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Chun Hao Ancient Tree Raw Pu-erh Cake Tea 2013

Soft and smooth, rock candy note

$6.00
Ship from U.S. Warehouse (2-5 days delivery)
Chun Hao Ancient Tree Raw Pu-erh Cake Tea 2013

Soft and smooth, rock candy note

Rating:
100% of 100
Categories:
TeaPu-erh
Summary
Origin:

Fengqing County, Lincang City, Yunnan Province, China

Harvest Date:

May 10 – May 25, 2013

Production Date:

June 18, 2013

Plucking Standard:

One bud with one leaf, few one bud with two leaves

Net Wet:

357g

Dry Leaf:

The strips are stout and even, covered with pleny of white hairs

Aroma:

Pekoe aroma, Chen Xiang

Liquor:

Bright yellow in color

Taste:

Taste soft and sweet, mellow and smooth with sense of viscosity

Tea Bush:

Fengqing Large-leaf Tea Trees (200-500 years old)

Tea Garden:

Lida& Dasi Tea Garden

Caffeine:

Low caffeine (less than 10% of a cup of coffee)

Storage:

Store in cool, dry place away from sunlight; keep ventilated

Shelf Life:

The aged the better

Angel's Comment:

The appearance is full of pekoe which is very beautiful, and it has a thick feeling to drink.

This Chun Hao Ancient Tree Raw Pu-erh is made with well-selected Yunnan large-leaf raw materials, with one bud and one leaf as the picking standard. The surface of the cake is full of white fuzz, and the buds and leaves are clear and very beautiful. This tea was produced in 2013. Years of aging has given it a softer and mellow taste. The delicate raw materials make it hardly bitter and astringent. The sweet, soft and mellow taste is very pleasant throughout, which is very pleased.

Recommend Brewing Method

Cup Method

Chinese Gongfu Method

Teacup: 12oz / 355ml Gaiwan: 3.8oz / 110ml
203℉ / 95℃ 203℉ / 95℃
5g Tea 7g Tea
Brewing time: 2 - 3 mins 9 steeps: rinse, 15s, 15s, 15s, 30s, 40s, 50s, 60s, 80s, 120s
      Rinse time is around 5 seconds
Tea Garden

The Lida and Dasi tea gardens sit within the beautiful Mengyou Town in Fengqing County, Lincang City, Yunnan Province. The elevation here averages 1980 meters, though can exceed 2100 meters in some places. The climate is mild and humid with an annual average temperature of about 16.2℃, and the unique natural conditions here result in land perfect for growing tea. This combined with the native large-leaf species and the superb tea processing knowledge has allowed Fengqing tea to enjoy a great reputation since ancient times.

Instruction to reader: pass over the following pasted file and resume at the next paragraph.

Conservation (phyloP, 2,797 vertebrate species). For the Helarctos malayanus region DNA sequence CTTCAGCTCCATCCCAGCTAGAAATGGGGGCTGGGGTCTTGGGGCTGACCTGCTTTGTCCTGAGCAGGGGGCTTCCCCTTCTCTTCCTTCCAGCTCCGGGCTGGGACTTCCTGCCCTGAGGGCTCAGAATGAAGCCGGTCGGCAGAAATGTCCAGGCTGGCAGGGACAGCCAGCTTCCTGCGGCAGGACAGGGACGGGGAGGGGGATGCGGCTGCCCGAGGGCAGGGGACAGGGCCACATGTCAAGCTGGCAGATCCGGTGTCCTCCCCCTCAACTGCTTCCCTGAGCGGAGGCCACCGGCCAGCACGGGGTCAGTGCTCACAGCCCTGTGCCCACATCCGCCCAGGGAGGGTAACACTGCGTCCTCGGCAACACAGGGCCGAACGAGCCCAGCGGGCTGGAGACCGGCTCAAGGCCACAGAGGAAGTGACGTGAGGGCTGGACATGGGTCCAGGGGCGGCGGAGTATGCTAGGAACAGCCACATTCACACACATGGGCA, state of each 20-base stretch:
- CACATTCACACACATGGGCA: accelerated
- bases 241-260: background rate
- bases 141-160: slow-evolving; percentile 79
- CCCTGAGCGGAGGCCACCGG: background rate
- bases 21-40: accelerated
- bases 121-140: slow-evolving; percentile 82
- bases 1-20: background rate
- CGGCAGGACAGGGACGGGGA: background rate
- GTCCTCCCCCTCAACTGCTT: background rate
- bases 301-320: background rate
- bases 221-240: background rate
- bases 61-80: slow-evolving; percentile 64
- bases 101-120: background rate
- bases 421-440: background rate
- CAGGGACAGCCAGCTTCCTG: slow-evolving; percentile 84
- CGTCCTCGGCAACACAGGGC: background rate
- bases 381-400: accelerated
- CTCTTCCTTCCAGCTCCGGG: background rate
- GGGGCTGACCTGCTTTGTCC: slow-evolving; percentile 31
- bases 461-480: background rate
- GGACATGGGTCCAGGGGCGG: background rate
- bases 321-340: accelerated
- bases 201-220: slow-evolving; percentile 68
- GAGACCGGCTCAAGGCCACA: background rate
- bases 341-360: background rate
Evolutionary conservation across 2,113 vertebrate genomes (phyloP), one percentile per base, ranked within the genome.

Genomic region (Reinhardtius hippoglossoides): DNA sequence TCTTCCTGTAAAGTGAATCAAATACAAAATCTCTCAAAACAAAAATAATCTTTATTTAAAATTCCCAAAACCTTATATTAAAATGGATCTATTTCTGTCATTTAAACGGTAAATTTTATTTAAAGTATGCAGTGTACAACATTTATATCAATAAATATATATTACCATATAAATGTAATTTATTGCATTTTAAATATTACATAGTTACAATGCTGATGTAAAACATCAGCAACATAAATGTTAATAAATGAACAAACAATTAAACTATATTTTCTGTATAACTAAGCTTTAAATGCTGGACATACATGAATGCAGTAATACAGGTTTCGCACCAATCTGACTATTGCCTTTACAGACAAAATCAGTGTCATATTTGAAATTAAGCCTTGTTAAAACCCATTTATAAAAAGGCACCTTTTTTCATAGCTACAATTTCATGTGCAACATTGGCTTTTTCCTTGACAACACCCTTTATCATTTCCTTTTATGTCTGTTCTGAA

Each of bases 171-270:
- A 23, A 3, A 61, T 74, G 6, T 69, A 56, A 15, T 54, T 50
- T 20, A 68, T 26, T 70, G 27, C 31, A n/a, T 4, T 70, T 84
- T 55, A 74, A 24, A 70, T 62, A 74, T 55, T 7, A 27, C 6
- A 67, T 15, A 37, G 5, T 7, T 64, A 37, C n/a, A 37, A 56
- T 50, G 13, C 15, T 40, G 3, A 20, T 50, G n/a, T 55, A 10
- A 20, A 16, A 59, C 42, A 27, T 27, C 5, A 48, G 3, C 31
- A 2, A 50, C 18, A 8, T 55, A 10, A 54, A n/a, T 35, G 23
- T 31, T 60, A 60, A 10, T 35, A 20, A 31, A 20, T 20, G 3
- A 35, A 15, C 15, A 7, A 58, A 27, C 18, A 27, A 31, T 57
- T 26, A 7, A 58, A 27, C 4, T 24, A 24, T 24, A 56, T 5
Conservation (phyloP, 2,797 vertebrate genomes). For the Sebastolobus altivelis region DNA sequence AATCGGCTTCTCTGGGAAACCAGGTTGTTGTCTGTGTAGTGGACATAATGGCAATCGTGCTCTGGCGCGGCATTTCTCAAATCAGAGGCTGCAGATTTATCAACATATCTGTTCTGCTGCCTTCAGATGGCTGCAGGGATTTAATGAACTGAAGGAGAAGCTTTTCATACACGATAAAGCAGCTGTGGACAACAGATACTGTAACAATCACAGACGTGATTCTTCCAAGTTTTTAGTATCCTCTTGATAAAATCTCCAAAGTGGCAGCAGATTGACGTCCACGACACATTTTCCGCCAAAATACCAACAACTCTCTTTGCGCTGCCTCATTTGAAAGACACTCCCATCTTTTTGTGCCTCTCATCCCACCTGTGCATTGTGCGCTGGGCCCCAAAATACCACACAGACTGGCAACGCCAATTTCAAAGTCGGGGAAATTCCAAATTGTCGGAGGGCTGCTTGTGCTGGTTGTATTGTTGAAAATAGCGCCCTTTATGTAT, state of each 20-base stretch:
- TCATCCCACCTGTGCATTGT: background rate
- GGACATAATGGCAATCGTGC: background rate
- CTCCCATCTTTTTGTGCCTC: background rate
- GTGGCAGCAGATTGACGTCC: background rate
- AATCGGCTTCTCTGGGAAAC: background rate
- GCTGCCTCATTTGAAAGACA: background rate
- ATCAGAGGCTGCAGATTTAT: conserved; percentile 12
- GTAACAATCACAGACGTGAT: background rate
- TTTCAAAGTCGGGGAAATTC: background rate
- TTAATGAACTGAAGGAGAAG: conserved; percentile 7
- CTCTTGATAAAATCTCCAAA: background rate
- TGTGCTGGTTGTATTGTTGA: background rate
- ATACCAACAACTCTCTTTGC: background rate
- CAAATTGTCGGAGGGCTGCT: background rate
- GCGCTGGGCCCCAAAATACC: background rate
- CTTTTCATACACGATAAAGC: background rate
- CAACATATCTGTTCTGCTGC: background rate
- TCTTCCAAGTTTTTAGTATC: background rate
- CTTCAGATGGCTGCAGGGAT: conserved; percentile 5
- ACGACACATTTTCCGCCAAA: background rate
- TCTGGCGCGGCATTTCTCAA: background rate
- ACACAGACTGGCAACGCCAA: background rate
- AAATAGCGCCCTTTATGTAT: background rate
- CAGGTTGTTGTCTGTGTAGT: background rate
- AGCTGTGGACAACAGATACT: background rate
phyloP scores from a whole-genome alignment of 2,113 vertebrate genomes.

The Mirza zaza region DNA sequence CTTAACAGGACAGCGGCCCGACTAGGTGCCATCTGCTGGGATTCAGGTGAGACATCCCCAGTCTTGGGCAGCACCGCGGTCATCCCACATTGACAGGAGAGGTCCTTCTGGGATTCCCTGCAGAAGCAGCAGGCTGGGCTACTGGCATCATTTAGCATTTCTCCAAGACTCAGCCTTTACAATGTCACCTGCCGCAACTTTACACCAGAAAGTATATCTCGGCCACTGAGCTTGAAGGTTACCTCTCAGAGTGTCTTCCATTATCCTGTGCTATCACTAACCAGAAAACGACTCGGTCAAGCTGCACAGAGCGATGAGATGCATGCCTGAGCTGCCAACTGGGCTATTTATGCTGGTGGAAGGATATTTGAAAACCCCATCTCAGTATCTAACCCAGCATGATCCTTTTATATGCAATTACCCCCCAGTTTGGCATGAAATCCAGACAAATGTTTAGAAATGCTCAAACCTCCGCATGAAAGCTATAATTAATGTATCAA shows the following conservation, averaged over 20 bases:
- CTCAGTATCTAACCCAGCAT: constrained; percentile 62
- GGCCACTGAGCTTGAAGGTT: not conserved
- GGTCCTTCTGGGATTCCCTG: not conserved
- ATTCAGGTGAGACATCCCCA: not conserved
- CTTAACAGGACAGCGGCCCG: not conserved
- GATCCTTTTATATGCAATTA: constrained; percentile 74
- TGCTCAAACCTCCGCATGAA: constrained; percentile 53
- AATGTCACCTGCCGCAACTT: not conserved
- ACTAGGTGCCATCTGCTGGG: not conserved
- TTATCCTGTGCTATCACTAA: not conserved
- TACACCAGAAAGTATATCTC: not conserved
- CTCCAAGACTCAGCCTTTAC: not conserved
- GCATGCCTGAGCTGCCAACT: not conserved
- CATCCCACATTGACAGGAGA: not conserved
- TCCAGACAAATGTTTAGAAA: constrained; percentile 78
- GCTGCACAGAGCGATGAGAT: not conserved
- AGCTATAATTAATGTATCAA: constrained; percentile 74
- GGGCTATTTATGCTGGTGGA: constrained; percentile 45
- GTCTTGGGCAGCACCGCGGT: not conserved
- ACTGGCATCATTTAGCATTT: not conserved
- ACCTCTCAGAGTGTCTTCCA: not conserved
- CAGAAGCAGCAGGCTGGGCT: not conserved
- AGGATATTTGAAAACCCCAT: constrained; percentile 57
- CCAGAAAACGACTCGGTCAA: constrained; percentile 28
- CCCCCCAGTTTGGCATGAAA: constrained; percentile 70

tea garden

Tea Farmer

A born-and-bred Yunnan farmer, Mr. Zhou has been avidly contributing to the tea business for more than 20 years. A short chat with him made his passion for using traditional tea crafting processes apparent; he values the essential quality inside the tea leaves, and says that his experience comes from spending most of his time in the tea gardens along the mountains. Mr. Zhou is passionate about bringing out that internal quality of the tea to share with tea lovers around the world - and also claims that the best environment for growing the perfect tea is in Fengqing.

Tea Famer Mr. Zhou

Origin

This pu-erh tea is produced in Fengqing, located south of Dianxi Longitudinal Valley. Fengqing is a country in the northwest of Lincang, one of the four famous pu-erh production areas (along with Xishuangbanna, Pu’er, and Baoshan), and is one of the original birthplaces of tea in the world. It is also famous for being the hometown of Yunnan black tea. Fengqing has a long history of planting, producing, and drinking tea, and contains a beautiful throng of mountains webbed with rivers.

Map of Fengqing

Tea Bush

This pu-erh tea is made from the Fengqing large-leaf subspecies of the Yunnan large-leaf. It propagates sexually and takes the form of an arbour tree, meaning that it can grow to over six meters tall. 1984, the Fengqing large-leaf species was certified by the Chinese government as a national grade. It contains an abundance of tea polyphenols (30.2%) and catechins (13.4%), as well as 2.9% amino acids and 3.2% caffeine.

tea tree

History

Pu-erh tea is one of the oldest types of Chinese tea, with a history stretching back over 1,700 years to the Eastern Han Dynasty, when the tea was called Jing Cha. It is named after the town of Pu’er in Yunnan province, which was the earliest trading center for this tea. In its early history pu-erh was used as a bartering currency throughout southwest China, and there the famed Cha Ma Gu Dao - or Tea Horse Road - was built especially to transport this tea through the Himalayas to other countries and areas in Tibet.

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